Living in a House With Asbestos

Written by henri bauholz
  • Share
  • Tweet
  • Share
  • Pin
  • Email
Living in a House With Asbestos
A common place to encounter asbestos is the insulation around hot water pipes. (big pipes image by timur1970 from

Asbestos is a name given to a series of fibrous minerals containing silicate compounds. Due to its high-heat resistance and superior tensile strength, the material has been mined and used in industrial applications for many centuries. Unfortunately, its fibre-like structure has been diagnosed as a carcinogenic agent, especially when the tiny fibres are inhaled through the lungs. Despite these unhealthy properties, asbestos is still mined today but its use is mostly limited to automobile parts. The most common places asbestos might be encountered around an old house are in pipe insulation, exterior siding, loose-fill insulation and floor or ceiling tiles.

Skill level:

Things you need

  • OSHA-approved respirator
  • Goggles
  • Work gloves
  • Flashlight

Show MoreHide


  1. 1

    Check your hot water lines for the presence of asbestos-containing insulation. This type of insulation is usually white in colour and at least an inch thick. It was often installed in older houses, before 1960. The insulation is of prime concern because heat from the pipes can break down the material causing it to break up and fall to the floor. Then the carcinogenic fibres are released into the air. If present it must be removed by a technician trained in the process of handling asbestos materials.

  2. 2

    Look for surfaces coated with an asbestos paint or plaster-like material, which was often used to improve insulation values of flat surfaces. It is best to have a professional inspector do a search, even if you do not believe that you have such materials in your home. This search needs to include materials such as caulk, putty, spackle, furnace cement, roof patching, textured paint and boiler coverings.

  3. 3

    Examine the interior walls, floors and ceilings for asbestos material. Things to look for include fireproof wallboard, vinyl floor tiles and acoustical ceiling panels. In most cases these items can be covered up with paint or another type of floor material. But if any of these items are in disrepair, contact a building professional for advice. Many of these items, especially fireproof wallboard, were used well after the '60s.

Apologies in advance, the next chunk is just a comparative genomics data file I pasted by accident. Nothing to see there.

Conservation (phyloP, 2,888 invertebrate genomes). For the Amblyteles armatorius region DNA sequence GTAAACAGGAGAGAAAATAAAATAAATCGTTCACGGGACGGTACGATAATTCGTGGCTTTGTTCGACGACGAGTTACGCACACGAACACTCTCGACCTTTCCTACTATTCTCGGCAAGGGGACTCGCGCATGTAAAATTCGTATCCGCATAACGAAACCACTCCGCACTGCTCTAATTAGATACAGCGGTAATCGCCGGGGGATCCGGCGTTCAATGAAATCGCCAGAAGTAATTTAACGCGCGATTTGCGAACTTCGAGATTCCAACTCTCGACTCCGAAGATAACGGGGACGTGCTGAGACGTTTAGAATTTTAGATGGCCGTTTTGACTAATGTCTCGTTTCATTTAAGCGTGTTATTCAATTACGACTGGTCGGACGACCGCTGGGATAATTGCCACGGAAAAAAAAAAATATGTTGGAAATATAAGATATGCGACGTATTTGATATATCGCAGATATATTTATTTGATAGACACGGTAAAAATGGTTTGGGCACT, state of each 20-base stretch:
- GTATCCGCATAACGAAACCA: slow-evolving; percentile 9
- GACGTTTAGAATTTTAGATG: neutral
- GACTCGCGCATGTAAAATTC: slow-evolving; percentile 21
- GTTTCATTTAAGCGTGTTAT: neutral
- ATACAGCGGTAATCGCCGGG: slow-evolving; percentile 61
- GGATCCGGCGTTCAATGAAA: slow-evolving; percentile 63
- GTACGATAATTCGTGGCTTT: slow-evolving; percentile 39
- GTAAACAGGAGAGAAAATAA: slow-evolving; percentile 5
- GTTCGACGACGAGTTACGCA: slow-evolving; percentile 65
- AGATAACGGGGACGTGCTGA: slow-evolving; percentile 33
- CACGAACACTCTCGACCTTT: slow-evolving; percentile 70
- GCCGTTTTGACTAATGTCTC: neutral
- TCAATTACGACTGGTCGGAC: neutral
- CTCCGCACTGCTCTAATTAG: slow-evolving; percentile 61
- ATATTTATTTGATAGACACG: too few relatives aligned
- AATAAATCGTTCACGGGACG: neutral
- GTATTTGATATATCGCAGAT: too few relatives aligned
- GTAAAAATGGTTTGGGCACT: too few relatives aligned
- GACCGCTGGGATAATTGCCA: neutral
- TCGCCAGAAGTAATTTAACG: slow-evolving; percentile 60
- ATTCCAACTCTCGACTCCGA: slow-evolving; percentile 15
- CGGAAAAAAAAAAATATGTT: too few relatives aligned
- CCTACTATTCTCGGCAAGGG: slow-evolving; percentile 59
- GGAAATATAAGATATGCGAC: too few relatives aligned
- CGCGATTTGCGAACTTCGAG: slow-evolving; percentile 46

4. 4

    Check the exterior siding for the presence of asbestos shingles. Typically these materials were installed from 1930 until the '50s. Unless the shingles are falling apart they can be left in place and painted. If removal is necessary, it should be undertaken by a contractor experienced with asbestos removal.

  5. 5

    Search for loose-fill vermiculite insulation in your wall cavities. This is another potential trouble spot for the release of asbestos fibres. Problems here will only occur if the vermiculite is disturbed and exposed to air circulation. This type of material becomes a much larger concern during the remodelling process.

Tips and warnings

  • In many cases asbestos-containing building materials are not a major threat to someone's health, unless the substance has started to deteriorate.
  • If you think you have asbestos materials in your house, it is best to consult with a professional inspector to confirm the situation.
  • Asbestos material should be removed by someone who has been trained to handle the material.
  • In some instances, the immediate removal of the asbestos material can be more dangerous than leaving it in place. This is especially true with removing floor or wall tiles that might break apart during demolition.
  • Remodelling activities can pose a high risk for asbestos exposure among homeowners.
  • Asbestosis is a chronic disease of the lungs that makes breathing difficult.
  • Mesothelioma is a cancer that results from asbestos exposure to the membranes that line the chest and abdomen.

Don't Miss

  • All types
  • Articles
  • Slideshows
  • Videos
  • Most relevant
  • Most popular
  • Most recent

No articles available

No slideshows available

No videos available

By using the site, you consent to the use of cookies. For more information, please see our Cookie policy.